MPs - ‘Huawei not a technical risk, but could be a political one’

Derek du Preez Profile picture for user ddpreez July 15, 2019
The Science and Technology Committee has concluded that there aren’t grounds to ban Huawei from current or future networks.


Despite having been a core supplier of network equipment to Britain for many years, the perceived threat of Huawei - and its links to the Chinese government - have been amplified within the context of increased hostility between the US and China, as well as Brexit.

Whilst President Donald Trump recently softened his stance towards Huawei, with suggestions that a ban on US companies selling to the China-based company could be lifted within the next two weeks, there have also been warnings that the UK-US information sharing relationship could be harmed if the UK allows Huawei to build Britain’s 5G network.

Not only this, but with Britain set to leave the EU towards the end of this year (apparently), there is increased impetus for the UK to fall into line with the US’s ways of doing business with China, if it is looking to secure a trade deal with the White House.

Simply put, Britain’s decision to use Huawei technology - and to what extent it plans to use its network equipment - is not simply based upon a theoretical or practical security risk, but is also based upon geopolitical decisions that could impact future global trading positions.

This is broadly the conclusion that MPs on the Science and Technology Committee came to this week, writing a letter to the Secretary of State for Digital, Culture, Media and Sport, Jeremy Wright, stating that:

...subject to: restrictions on access to highly sensitive elements of the relevant networks; continued close scrutiny; and satisfactory improvements in Huawei’s cyber security in response to the Huawei Cyber Security Centre’s Oversight Board - there are no technical grounds for excluding Huawei entirely from the UK’s 5G or other telecommunications networks.

This conclusion is restricted to technical considerations. There may well be geopolitical or ethical grounds for the Government to decide to enact a ban on Huawei’s equipment.

The Committee states that consideration must be given to the UK’s ongoing co-operation with its major allies.

Following the Committee’s assessment, the Joint Committee on the National Security Strategy (JCNSS) launched an inquiry into the Government’s approach to sustaining access to ‘safe’ telecoms technology as a national security issue. The inquiry will focus on 5G and the wider telecoms sector as an important test case.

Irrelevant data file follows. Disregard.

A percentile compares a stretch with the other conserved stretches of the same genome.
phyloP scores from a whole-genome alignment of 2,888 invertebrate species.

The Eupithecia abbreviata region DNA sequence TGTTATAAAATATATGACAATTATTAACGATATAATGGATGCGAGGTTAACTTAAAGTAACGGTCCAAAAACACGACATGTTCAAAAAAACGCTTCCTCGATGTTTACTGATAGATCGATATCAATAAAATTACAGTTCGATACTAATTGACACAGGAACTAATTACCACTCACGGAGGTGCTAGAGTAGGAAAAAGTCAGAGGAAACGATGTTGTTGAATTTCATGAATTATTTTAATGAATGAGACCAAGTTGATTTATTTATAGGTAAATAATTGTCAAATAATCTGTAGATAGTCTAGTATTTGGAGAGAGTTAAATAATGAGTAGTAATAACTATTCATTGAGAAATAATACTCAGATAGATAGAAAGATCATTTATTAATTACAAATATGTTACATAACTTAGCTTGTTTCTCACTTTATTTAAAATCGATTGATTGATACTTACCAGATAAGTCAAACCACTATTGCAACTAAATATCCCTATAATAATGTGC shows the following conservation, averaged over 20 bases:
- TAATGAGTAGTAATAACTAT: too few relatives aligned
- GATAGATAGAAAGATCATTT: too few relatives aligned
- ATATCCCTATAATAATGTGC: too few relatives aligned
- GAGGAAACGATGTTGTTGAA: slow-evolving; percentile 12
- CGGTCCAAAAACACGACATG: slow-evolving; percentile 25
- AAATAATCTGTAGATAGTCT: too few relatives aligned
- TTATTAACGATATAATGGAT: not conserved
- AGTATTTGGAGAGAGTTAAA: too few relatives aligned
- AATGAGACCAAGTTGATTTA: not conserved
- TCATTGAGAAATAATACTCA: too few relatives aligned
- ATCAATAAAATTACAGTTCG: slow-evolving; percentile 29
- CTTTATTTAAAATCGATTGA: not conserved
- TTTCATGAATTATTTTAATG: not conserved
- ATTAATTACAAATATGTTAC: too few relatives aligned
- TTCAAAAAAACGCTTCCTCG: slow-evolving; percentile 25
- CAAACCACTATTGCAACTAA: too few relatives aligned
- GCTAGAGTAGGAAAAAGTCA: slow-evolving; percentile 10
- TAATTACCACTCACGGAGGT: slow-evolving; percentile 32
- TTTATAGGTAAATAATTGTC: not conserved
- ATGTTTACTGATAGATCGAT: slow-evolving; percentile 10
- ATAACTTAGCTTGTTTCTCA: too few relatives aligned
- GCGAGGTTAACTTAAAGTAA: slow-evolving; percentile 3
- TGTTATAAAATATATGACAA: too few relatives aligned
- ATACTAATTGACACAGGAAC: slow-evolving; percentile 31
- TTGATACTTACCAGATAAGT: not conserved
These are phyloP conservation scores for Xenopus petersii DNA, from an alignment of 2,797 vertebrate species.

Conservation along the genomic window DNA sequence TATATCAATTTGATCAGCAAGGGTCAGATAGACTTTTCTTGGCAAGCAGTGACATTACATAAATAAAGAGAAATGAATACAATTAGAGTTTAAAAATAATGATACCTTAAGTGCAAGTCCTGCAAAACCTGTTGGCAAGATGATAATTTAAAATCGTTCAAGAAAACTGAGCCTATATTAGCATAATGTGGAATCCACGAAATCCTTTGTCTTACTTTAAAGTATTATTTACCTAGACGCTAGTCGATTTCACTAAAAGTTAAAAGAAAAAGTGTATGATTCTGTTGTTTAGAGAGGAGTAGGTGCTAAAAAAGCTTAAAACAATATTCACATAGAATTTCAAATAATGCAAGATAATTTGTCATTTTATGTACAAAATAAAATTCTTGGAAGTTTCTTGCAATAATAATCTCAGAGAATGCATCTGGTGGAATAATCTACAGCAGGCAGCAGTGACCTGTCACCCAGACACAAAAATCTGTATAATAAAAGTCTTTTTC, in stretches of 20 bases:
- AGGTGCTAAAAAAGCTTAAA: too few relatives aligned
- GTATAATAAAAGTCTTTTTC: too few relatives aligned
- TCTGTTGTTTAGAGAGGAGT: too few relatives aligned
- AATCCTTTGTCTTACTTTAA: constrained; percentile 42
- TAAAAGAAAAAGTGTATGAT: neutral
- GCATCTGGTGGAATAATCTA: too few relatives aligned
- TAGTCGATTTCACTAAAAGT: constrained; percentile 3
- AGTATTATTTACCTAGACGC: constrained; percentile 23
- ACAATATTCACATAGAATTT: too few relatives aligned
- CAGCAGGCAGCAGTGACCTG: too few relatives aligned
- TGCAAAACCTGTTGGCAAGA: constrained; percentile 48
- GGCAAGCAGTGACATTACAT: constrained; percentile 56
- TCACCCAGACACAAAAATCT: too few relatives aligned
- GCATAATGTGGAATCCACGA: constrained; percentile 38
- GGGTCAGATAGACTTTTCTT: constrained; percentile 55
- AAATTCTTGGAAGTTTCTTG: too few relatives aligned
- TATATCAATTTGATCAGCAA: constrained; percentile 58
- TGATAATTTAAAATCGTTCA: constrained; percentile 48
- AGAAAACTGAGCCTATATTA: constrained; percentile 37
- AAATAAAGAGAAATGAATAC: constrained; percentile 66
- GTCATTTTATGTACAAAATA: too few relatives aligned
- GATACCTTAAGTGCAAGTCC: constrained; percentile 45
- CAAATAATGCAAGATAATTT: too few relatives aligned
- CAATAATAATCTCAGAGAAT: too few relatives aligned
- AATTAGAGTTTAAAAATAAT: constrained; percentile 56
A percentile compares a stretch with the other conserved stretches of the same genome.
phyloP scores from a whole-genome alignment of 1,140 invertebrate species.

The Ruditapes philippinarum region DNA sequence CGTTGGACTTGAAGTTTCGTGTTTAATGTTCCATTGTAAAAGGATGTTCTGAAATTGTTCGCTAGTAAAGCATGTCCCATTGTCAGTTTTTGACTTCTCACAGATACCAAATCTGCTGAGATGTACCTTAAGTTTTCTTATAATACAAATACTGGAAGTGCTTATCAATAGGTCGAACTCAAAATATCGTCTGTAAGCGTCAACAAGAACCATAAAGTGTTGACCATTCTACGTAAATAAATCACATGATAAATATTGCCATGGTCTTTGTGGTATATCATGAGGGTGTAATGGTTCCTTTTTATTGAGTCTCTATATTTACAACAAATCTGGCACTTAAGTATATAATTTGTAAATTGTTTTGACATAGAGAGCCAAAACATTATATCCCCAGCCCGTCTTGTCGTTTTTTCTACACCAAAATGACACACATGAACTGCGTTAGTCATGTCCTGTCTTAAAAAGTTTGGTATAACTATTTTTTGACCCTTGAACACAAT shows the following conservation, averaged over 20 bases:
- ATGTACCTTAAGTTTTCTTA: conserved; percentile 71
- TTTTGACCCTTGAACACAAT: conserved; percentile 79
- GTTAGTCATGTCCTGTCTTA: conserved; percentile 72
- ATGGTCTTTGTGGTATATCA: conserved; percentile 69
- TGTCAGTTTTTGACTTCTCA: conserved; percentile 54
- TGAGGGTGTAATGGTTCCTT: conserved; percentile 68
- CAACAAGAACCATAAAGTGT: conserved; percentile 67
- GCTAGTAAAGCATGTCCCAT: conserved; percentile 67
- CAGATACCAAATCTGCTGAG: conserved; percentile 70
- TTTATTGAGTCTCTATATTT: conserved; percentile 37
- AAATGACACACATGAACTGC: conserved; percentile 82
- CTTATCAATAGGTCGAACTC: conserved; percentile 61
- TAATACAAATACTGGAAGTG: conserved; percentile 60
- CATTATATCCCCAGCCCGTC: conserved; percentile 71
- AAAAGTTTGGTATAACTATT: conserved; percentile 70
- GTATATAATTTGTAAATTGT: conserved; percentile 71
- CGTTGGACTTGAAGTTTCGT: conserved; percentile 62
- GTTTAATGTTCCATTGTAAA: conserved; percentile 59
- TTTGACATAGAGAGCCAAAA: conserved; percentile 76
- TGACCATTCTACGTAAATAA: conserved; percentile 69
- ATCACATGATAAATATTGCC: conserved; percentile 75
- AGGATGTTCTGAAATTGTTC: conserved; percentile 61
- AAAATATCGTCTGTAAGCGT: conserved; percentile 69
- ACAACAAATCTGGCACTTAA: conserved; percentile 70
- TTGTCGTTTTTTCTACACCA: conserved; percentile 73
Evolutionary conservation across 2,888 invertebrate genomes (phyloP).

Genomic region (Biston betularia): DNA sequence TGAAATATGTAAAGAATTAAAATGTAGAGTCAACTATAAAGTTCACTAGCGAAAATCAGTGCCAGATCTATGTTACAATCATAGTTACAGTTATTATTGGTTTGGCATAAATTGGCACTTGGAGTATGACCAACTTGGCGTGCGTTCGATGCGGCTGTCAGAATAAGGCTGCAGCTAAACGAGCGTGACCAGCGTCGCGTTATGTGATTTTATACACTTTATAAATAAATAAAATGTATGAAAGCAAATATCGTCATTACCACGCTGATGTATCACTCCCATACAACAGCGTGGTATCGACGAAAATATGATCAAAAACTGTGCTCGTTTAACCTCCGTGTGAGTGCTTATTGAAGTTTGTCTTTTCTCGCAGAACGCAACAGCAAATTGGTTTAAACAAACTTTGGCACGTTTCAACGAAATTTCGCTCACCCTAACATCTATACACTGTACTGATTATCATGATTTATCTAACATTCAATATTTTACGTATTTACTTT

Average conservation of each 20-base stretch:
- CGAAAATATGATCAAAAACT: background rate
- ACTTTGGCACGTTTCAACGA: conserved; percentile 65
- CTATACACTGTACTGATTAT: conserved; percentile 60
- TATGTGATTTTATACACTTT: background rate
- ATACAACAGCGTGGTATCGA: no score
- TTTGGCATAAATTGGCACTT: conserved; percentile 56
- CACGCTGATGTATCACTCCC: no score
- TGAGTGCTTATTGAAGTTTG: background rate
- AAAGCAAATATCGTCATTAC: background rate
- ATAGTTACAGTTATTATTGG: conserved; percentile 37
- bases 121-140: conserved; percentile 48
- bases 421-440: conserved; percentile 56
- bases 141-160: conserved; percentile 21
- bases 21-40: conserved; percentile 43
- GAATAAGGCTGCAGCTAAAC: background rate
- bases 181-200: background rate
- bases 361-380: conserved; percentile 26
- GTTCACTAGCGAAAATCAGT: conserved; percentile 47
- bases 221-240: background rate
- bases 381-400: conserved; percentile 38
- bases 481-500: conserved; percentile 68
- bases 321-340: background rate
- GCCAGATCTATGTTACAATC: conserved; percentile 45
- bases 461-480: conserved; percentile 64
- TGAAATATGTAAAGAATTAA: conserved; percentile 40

The Committee also heard that most network operators in the UK exclude Huawei from the ‘core’ of their future 5G networks. However, this is currently a voluntary decision on the part of the independent network providers. The Committee has urged that the government should mandate the exclusion of Huawei from the core - limiting its involvement to ‘non-core’ deployments.

It also argued that the government should monitor Huawei’s response to the issues raised by the Huawei Cyber Security Centre’s Oversight Board and be prepared to act to restrict the use of Huawei equipment if progress is unsatisfactory. The Committee added that the government should also consult Ofcom on strengthening its powers in order to help improve cyber security in telecommunications networks, and support any changes that are deemed necessary.

Rt Hon Norman Lamb MP, Chair of the Science and Technology Committee, said:

Following my Committee’s recent evidence session, we have concluded that there are no technical grounds for excluding Huawei entirely from the UK’s 5G or other telecommunications networks.

The benefits of 5G are clear and the removal of Huawei from the current or future networks could cause significant delays.

However, as outlined in the letter to the Secretary of State for Digital, Culture, Media and Sport, we feel there may well be geopolitical or ethical considerations that the Government need to take into account when deciding whether they should use Huawei’s equipment.

The Government also needs to consider whether the use of Huawei’s technology would jeopardise this country’s ongoing co-operation with our major allies.

Moreover, Huawei has been accused of supplying equipment in Western China that could be enabling serious human rights abuses. The evidence we heard during our evidence session did little to assure us that this is not the case.

I hope the evidence we have gathered helps the Government as it completes its Telecoms Supply Chain Review, which must be published by the end of August 2019.

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